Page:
Law enforcement wants you to know that calling 911 to order a pizza in the event of an emergency is not recommended, contrary to reports on social media.

When you dial 911, your call is answered by operators trained to help you but they’re not trained to recognized code words like “pepperoni pizza.”

It was a Super Bowl ad using the real 911 call of a domestic violence victim that first brought the practice into the public eye. Now years later, it’s become viral again with a graphic shared all over social media stating, “If you need to call 911 but are scared to because someone is in the room, ask for a pepperoni pizza.”

The post suggests you call and say “can I order a pizza,” like a secret code meaning someone’s in danger.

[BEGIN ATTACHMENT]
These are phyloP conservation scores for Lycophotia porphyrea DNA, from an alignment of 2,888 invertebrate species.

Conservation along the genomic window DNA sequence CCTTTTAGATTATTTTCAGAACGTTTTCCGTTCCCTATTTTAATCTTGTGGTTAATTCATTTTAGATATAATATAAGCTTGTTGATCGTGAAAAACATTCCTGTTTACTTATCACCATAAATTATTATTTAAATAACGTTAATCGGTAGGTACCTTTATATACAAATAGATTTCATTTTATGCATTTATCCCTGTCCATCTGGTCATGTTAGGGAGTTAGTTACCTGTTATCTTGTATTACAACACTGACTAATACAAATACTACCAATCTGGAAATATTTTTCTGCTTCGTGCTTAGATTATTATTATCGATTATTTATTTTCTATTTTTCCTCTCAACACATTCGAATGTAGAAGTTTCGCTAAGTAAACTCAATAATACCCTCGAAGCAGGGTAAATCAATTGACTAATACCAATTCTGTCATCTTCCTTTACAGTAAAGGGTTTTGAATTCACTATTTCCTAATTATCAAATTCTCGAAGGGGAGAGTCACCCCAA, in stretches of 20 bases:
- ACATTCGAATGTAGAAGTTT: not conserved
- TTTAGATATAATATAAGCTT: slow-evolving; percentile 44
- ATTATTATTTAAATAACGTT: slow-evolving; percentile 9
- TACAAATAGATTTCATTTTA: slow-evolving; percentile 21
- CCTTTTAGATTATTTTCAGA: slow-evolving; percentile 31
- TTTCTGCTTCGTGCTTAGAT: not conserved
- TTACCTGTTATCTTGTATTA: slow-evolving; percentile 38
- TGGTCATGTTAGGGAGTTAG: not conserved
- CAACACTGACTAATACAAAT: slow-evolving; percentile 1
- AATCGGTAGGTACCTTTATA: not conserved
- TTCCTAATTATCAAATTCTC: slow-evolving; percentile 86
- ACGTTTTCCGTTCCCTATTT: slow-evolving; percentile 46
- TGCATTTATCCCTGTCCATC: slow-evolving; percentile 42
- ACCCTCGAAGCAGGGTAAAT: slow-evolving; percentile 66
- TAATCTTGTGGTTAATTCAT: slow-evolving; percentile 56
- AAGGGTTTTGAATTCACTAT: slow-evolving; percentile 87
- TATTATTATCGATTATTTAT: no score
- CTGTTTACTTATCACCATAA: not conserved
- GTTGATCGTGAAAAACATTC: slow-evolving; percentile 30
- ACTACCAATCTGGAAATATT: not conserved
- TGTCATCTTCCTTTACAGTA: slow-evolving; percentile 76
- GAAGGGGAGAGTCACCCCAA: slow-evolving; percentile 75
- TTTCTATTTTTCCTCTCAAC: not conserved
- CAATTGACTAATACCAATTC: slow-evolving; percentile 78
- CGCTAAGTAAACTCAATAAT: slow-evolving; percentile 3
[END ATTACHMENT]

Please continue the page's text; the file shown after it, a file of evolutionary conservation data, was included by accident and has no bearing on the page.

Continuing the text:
But here’s the problem: 911 operators are not aware of this so-called code or any code.

Steve Smith with the Albany Police Department says “pizza” is not part of any protocol.

“We would never encourage anyone to say they’re ordering a pizza, it would probably be perceived as a prank call,” Smith said.

Instead, call and keep the line open or give your address and hang-up. A pizza order could confuse the operator and delay you getting help.

Operators say they’d never hang up, but would listen for signs of distress and ask yes or no questions until they can determine if there’s an emergency.

Police say if you do see this misinformation on the web, don’t share it or even comment, it will only give it more traction.